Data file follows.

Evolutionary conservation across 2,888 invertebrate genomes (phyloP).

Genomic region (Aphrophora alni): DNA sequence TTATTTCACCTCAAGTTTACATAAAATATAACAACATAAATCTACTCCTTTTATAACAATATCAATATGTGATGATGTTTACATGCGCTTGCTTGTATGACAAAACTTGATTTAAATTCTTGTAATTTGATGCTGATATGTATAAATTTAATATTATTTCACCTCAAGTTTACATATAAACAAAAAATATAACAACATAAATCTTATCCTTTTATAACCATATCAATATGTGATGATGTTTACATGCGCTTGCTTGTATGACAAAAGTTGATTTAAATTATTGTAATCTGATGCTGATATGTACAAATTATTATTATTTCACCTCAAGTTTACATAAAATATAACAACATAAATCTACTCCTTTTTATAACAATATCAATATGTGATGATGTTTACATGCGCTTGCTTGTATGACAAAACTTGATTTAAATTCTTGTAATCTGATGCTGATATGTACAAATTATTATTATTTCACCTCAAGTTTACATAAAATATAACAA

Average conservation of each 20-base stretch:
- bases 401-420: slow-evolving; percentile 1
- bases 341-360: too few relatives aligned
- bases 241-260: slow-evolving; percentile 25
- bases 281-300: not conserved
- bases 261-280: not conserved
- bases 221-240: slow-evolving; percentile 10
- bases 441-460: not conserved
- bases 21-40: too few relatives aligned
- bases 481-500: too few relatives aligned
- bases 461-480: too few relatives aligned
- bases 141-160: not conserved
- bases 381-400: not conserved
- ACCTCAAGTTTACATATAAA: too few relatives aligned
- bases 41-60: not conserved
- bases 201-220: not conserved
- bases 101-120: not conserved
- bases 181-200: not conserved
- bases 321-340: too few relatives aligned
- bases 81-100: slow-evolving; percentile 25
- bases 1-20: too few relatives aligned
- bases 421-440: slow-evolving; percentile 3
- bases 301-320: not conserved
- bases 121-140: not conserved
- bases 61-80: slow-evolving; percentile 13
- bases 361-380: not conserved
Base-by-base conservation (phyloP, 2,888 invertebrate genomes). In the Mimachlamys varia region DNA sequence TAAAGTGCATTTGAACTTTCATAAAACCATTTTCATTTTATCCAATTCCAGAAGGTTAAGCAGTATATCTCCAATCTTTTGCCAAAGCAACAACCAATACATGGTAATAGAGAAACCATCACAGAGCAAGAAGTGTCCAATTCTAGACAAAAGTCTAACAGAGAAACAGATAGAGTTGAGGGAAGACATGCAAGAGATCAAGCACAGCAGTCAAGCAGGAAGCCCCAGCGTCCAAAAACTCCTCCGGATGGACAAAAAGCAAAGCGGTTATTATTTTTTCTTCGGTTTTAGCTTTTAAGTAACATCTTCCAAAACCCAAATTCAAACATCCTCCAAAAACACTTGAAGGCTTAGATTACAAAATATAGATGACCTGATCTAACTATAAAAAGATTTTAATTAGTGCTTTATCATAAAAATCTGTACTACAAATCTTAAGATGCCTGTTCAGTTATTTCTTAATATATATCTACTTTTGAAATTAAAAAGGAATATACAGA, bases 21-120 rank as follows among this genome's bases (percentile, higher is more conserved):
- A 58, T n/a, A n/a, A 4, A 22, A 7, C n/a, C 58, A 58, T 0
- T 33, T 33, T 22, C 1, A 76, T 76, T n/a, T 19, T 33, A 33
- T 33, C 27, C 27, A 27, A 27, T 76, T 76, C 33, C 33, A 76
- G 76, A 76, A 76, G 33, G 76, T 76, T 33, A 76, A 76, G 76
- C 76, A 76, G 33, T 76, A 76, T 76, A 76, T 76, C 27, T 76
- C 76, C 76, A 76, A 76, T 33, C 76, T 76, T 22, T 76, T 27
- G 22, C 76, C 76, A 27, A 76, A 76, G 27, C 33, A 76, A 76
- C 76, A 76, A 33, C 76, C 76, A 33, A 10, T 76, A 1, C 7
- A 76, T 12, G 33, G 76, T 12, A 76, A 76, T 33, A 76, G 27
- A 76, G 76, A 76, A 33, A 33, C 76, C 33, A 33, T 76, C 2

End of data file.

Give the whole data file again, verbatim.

Evolutionary conservation across 2,888 invertebrate genomes (phyloP).

Genomic region (Aphrophora alni): DNA sequence TTATTTCACCTCAAGTTTACATAAAATATAACAACATAAATCTACTCCTTTTATAACAATATCAATATGTGATGATGTTTACATGCGCTTGCTTGTATGACAAAACTTGATTTAAATTCTTGTAATTTGATGCTGATATGTATAAATTTAATATTATTTCACCTCAAGTTTACATATAAACAAAAAATATAACAACATAAATCTTATCCTTTTATAACCATATCAATATGTGATGATGTTTACATGCGCTTGCTTGTATGACAAAAGTTGATTTAAATTATTGTAATCTGATGCTGATATGTACAAATTATTATTATTTCACCTCAAGTTTACATAAAATATAACAACATAAATCTACTCCTTTTTATAACAATATCAATATGTGATGATGTTTACATGCGCTTGCTTGTATGACAAAACTTGATTTAAATTCTTGTAATCTGATGCTGATATGTACAAATTATTATTATTTCACCTCAAGTTTACATAAAATATAACAA

Average conservation of each 20-base stretch:
- bases 401-420: slow-evolving; percentile 1
- bases 341-360: too few relatives aligned
- bases 241-260: slow-evolving; percentile 25
- bases 281-300: not conserved
- bases 261-280: not conserved
- bases 221-240: slow-evolving; percentile 10
- bases 441-460: not conserved
- bases 21-40: too few relatives aligned
- bases 481-500: too few relatives aligned
- bases 461-480: too few relatives aligned
- bases 141-160: not conserved
- bases 381-400: not conserved
- ACCTCAAGTTTACATATAAA: too few relatives aligned
- bases 41-60: not conserved
- bases 201-220: not conserved
- bases 101-120: not conserved
- bases 181-200: not conserved
- bases 321-340: too few relatives aligned
- bases 81-100: slow-evolving; percentile 25
- bases 1-20: too few relatives aligned
- bases 421-440: slow-evolving; percentile 3
- bases 301-320: not conserved
- bases 121-140: not conserved
- bases 61-80: slow-evolving; percentile 13
- bases 361-380: not conserved
Base-by-base conservation (phyloP, 2,888 invertebrate genomes). In the Mimachlamys varia region DNA sequence TAAAGTGCATTTGAACTTTCATAAAACCATTTTCATTTTATCCAATTCCAGAAGGTTAAGCAGTATATCTCCAATCTTTTGCCAAAGCAACAACCAATACATGGTAATAGAGAAACCATCACAGAGCAAGAAGTGTCCAATTCTAGACAAAAGTCTAACAGAGAAACAGATAGAGTTGAGGGAAGACATGCAAGAGATCAAGCACAGCAGTCAAGCAGGAAGCCCCAGCGTCCAAAAACTCCTCCGGATGGACAAAAAGCAAAGCGGTTATTATTTTTTCTTCGGTTTTAGCTTTTAAGTAACATCTTCCAAAACCCAAATTCAAACATCCTCCAAAAACACTTGAAGGCTTAGATTACAAAATATAGATGACCTGATCTAACTATAAAAAGATTTTAATTAGTGCTTTATCATAAAAATCTGTACTACAAATCTTAAGATGCCTGTTCAGTTATTTCTTAATATATATCTACTTTTGAAATTAAAAAGGAATATACAGA, bases 21-120 rank as follows among this genome's bases (percentile, higher is more conserved):
- A 58, T n/a, A n/a, A 4, A 22, A 7, C n/a, C 58, A 58, T 0
- T 33, T 33, T 22, C 1, A 76, T 76, T n/a, T 19, T 33, A 33
- T 33, C 27, C 27, A 27, A 27, T 76, T 76, C 33, C 33, A 76
- G 76, A 76, A 76, G 33, G 76, T 76, T 33, A 76, A 76, G 76
- C 76, A 76, G 33, T 76, A 76, T 76, A 76, T 76, C 27, T 76
- C 76, C 76, A 76, A 76, T 33, C 76, T 76, T 22, T 76, T 27
- G 22, C 76, C 76, A 27, A 76, A 76, G 27, C 33, A 76, A 76
- C 76, A 76, A 33, C 76, C 76, A 33, A 10, T 76, A 1, C 7
- A 76, T 12, G 33, G 76, T 12, A 76, A 76, T 33, A 76, G 27
- A 76, G 76, A 76, A 33, A 33, C 76, C 33, A 33, T 76, C 2